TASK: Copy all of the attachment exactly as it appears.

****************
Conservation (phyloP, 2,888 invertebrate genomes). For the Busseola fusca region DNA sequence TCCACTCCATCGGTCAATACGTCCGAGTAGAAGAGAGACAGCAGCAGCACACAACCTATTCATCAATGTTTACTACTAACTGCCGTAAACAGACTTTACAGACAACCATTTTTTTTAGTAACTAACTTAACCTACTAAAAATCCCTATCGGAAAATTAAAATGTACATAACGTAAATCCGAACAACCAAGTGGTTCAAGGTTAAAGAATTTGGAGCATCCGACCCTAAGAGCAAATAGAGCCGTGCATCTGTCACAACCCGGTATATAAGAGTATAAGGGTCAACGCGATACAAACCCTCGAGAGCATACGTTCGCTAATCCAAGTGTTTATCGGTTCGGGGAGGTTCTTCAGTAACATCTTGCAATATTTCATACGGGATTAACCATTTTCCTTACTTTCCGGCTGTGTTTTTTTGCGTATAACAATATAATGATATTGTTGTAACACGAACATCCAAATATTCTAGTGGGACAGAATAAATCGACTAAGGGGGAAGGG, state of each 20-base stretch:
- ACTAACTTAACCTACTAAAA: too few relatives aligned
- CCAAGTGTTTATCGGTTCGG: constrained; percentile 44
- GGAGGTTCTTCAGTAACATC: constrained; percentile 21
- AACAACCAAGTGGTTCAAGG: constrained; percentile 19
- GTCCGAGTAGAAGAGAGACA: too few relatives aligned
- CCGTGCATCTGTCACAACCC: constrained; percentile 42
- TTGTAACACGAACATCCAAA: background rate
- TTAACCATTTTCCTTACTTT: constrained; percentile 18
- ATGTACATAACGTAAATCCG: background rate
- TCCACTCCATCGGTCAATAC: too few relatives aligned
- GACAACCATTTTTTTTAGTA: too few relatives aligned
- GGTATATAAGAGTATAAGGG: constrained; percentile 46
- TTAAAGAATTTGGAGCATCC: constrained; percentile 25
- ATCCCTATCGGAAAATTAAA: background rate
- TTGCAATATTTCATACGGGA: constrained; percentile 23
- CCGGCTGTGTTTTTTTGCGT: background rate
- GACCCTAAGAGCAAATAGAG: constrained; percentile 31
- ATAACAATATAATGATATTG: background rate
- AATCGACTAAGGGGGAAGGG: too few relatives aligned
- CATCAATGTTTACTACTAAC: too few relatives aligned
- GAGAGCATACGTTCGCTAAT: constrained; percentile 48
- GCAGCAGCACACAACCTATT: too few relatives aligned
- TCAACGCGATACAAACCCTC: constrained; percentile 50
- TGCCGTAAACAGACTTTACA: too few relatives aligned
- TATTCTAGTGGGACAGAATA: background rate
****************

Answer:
Conservation (phyloP, 2,888 invertebrate genomes). For the Busseola fusca region DNA sequence TCCACTCCATCGGTCAATACGTCCGAGTAGAAGAGAGACAGCAGCAGCACACAACCTATTCATCAATGTTTACTACTAACTGCCGTAAACAGACTTTACAGACAACCATTTTTTTTAGTAACTAACTTAACCTACTAAAAATCCCTATCGGAAAATTAAAATGTACATAACGTAAATCCGAACAACCAAGTGGTTCAAGGTTAAAGAATTTGGAGCATCCGACCCTAAGAGCAAATAGAGCCGTGCATCTGTCACAACCCGGTATATAAGAGTATAAGGGTCAACGCGATACAAACCCTCGAGAGCATACGTTCGCTAATCCAAGTGTTTATCGGTTCGGGGAGGTTCTTCAGTAACATCTTGCAATATTTCATACGGGATTAACCATTTTCCTTACTTTCCGGCTGTGTTTTTTTGCGTATAACAATATAATGATATTGTTGTAACACGAACATCCAAATATTCTAGTGGGACAGAATAAATCGACTAAGGGGGAAGGG, state of each 20-base stretch:
- ACTAACTTAACCTACTAAAA: too few relatives aligned
- CCAAGTGTTTATCGGTTCGG: constrained; percentile 44
- GGAGGTTCTTCAGTAACATC: constrained; percentile 21
- AACAACCAAGTGGTTCAAGG: constrained; percentile 19
- GTCCGAGTAGAAGAGAGACA: too few relatives aligned
- CCGTGCATCTGTCACAACCC: constrained; percentile 42
- TTGTAACACGAACATCCAAA: background rate
- TTAACCATTTTCCTTACTTT: constrained; percentile 18
- ATGTACATAACGTAAATCCG: background rate
- TCCACTCCATCGGTCAATAC: too few relatives aligned
- GACAACCATTTTTTTTAGTA: too few relatives aligned
- GGTATATAAGAGTATAAGGG: constrained; percentile 46
- TTAAAGAATTTGGAGCATCC: constrained; percentile 25
- ATCCCTATCGGAAAATTAAA: background rate
- TTGCAATATTTCATACGGGA: constrained; percentile 23
- CCGGCTGTGTTTTTTTGCGT: background rate
- GACCCTAAGAGCAAATAGAG: constrained; percentile 31
- ATAACAATATAATGATATTG: background rate
- AATCGACTAAGGGGGAAGGG: too few relatives aligned
- CATCAATGTTTACTACTAAC: too few relatives aligned
- GAGAGCATACGTTCGCTAAT: constrained; percentile 48
- GCAGCAGCACACAACCTATT: too few relatives aligned
- TCAACGCGATACAAACCCTC: constrained; percentile 50
- TGCCGTAAACAGACTTTACA: too few relatives aligned
- TATTCTAGTGGGACAGAATA: background rate